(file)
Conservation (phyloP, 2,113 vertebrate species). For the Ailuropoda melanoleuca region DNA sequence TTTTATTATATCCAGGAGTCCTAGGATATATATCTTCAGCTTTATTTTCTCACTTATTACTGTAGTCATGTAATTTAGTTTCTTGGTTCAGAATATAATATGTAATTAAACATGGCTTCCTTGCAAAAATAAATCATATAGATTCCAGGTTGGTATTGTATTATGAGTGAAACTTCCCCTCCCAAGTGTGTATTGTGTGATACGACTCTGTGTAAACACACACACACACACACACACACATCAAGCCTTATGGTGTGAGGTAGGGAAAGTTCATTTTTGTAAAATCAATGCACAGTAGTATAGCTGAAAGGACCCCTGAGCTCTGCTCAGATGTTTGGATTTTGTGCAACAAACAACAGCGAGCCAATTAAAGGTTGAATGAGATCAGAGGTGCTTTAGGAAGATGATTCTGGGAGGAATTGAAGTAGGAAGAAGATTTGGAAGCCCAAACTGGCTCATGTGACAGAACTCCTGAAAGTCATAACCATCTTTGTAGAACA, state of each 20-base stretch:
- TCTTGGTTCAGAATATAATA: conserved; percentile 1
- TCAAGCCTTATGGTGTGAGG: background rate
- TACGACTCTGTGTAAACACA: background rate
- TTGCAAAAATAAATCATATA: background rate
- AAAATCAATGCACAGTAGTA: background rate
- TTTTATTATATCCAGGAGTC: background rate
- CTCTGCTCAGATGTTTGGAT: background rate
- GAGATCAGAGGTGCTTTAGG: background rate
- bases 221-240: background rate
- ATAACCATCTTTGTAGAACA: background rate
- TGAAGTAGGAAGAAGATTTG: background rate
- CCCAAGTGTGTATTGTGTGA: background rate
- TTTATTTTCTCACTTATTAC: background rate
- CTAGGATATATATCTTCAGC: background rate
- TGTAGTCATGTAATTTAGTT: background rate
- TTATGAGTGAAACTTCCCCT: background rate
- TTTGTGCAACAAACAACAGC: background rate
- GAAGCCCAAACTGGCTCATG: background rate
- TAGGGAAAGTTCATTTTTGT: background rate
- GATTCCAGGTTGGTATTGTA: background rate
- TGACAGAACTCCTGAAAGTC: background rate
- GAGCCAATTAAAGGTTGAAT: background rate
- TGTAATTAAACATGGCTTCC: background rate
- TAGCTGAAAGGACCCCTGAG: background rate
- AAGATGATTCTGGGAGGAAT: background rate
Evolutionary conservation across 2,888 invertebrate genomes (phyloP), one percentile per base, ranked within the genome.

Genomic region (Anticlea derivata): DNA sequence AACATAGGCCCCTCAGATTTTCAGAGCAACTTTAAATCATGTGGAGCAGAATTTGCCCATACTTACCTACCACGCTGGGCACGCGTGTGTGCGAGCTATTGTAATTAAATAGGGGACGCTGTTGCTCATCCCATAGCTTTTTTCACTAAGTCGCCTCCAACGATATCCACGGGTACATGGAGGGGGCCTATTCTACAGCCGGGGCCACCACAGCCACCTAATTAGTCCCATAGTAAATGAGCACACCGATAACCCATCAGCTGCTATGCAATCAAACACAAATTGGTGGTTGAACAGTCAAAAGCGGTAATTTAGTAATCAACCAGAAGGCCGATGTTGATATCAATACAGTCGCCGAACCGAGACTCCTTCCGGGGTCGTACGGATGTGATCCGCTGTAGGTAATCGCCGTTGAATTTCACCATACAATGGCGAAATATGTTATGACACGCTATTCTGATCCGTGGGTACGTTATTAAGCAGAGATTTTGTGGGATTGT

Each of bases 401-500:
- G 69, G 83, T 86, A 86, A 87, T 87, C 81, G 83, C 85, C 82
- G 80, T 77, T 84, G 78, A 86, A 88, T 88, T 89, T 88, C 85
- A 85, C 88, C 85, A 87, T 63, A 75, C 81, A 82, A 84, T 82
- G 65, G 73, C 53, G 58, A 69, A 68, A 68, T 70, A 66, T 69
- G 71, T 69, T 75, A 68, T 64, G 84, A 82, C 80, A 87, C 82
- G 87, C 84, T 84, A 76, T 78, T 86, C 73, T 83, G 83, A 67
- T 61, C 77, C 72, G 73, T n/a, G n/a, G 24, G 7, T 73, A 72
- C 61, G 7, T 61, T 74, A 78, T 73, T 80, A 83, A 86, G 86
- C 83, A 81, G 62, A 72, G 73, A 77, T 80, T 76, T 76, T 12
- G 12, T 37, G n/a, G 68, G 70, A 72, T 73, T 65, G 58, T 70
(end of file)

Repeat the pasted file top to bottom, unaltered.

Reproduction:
Conservation (phyloP, 2,113 vertebrate species). For the Ailuropoda melanoleuca region DNA sequence TTTTATTATATCCAGGAGTCCTAGGATATATATCTTCAGCTTTATTTTCTCACTTATTACTGTAGTCATGTAATTTAGTTTCTTGGTTCAGAATATAATATGTAATTAAACATGGCTTCCTTGCAAAAATAAATCATATAGATTCCAGGTTGGTATTGTATTATGAGTGAAACTTCCCCTCCCAAGTGTGTATTGTGTGATACGACTCTGTGTAAACACACACACACACACACACACACATCAAGCCTTATGGTGTGAGGTAGGGAAAGTTCATTTTTGTAAAATCAATGCACAGTAGTATAGCTGAAAGGACCCCTGAGCTCTGCTCAGATGTTTGGATTTTGTGCAACAAACAACAGCGAGCCAATTAAAGGTTGAATGAGATCAGAGGTGCTTTAGGAAGATGATTCTGGGAGGAATTGAAGTAGGAAGAAGATTTGGAAGCCCAAACTGGCTCATGTGACAGAACTCCTGAAAGTCATAACCATCTTTGTAGAACA, state of each 20-base stretch:
- TCTTGGTTCAGAATATAATA: conserved; percentile 1
- TCAAGCCTTATGGTGTGAGG: background rate
- TACGACTCTGTGTAAACACA: background rate
- TTGCAAAAATAAATCATATA: background rate
- AAAATCAATGCACAGTAGTA: background rate
- TTTTATTATATCCAGGAGTC: background rate
- CTCTGCTCAGATGTTTGGAT: background rate
- GAGATCAGAGGTGCTTTAGG: background rate
- bases 221-240: background rate
- ATAACCATCTTTGTAGAACA: background rate
- TGAAGTAGGAAGAAGATTTG: background rate
- CCCAAGTGTGTATTGTGTGA: background rate
- TTTATTTTCTCACTTATTAC: background rate
- CTAGGATATATATCTTCAGC: background rate
- TGTAGTCATGTAATTTAGTT: background rate
- TTATGAGTGAAACTTCCCCT: background rate
- TTTGTGCAACAAACAACAGC: background rate
- GAAGCCCAAACTGGCTCATG: background rate
- TAGGGAAAGTTCATTTTTGT: background rate
- GATTCCAGGTTGGTATTGTA: background rate
- TGACAGAACTCCTGAAAGTC: background rate
- GAGCCAATTAAAGGTTGAAT: background rate
- TGTAATTAAACATGGCTTCC: background rate
- TAGCTGAAAGGACCCCTGAG: background rate
- AAGATGATTCTGGGAGGAAT: background rate
Evolutionary conservation across 2,888 invertebrate genomes (phyloP), one percentile per base, ranked within the genome.

Genomic region (Anticlea derivata): DNA sequence AACATAGGCCCCTCAGATTTTCAGAGCAACTTTAAATCATGTGGAGCAGAATTTGCCCATACTTACCTACCACGCTGGGCACGCGTGTGTGCGAGCTATTGTAATTAAATAGGGGACGCTGTTGCTCATCCCATAGCTTTTTTCACTAAGTCGCCTCCAACGATATCCACGGGTACATGGAGGGGGCCTATTCTACAGCCGGGGCCACCACAGCCACCTAATTAGTCCCATAGTAAATGAGCACACCGATAACCCATCAGCTGCTATGCAATCAAACACAAATTGGTGGTTGAACAGTCAAAAGCGGTAATTTAGTAATCAACCAGAAGGCCGATGTTGATATCAATACAGTCGCCGAACCGAGACTCCTTCCGGGGTCGTACGGATGTGATCCGCTGTAGGTAATCGCCGTTGAATTTCACCATACAATGGCGAAATATGTTATGACACGCTATTCTGATCCGTGGGTACGTTATTAAGCAGAGATTTTGTGGGATTGT

Each of bases 401-500:
- G 69, G 83, T 86, A 86, A 87, T 87, C 81, G 83, C 85, C 82
- G 80, T 77, T 84, G 78, A 86, A 88, T 88, T 89, T 88, C 85
- A 85, C 88, C 85, A 87, T 63, A 75, C 81, A 82, A 84, T 82
- G 65, G 73, C 53, G 58, A 69, A 68, A 68, T 70, A 66, T 69
- G 71, T 69, T 75, A 68, T 64, G 84, A 82, C 80, A 87, C 82
- G 87, C 84, T 84, A 76, T 78, T 86, C 73, T 83, G 83, A 67
- T 61, C 77, C 72, G 73, T n/a, G n/a, G 24, G 7, T 73, A 72
- C 61, G 7, T 61, T 74, A 78, T 73, T 80, A 83, A 86, G 86
- C 83, A 81, G 62, A 72, G 73, A 77, T 80, T 76, T 76, T 12
- G 12, T 37, G n/a, G 68, G 70, A 72, T 73, T 65, G 58, T 70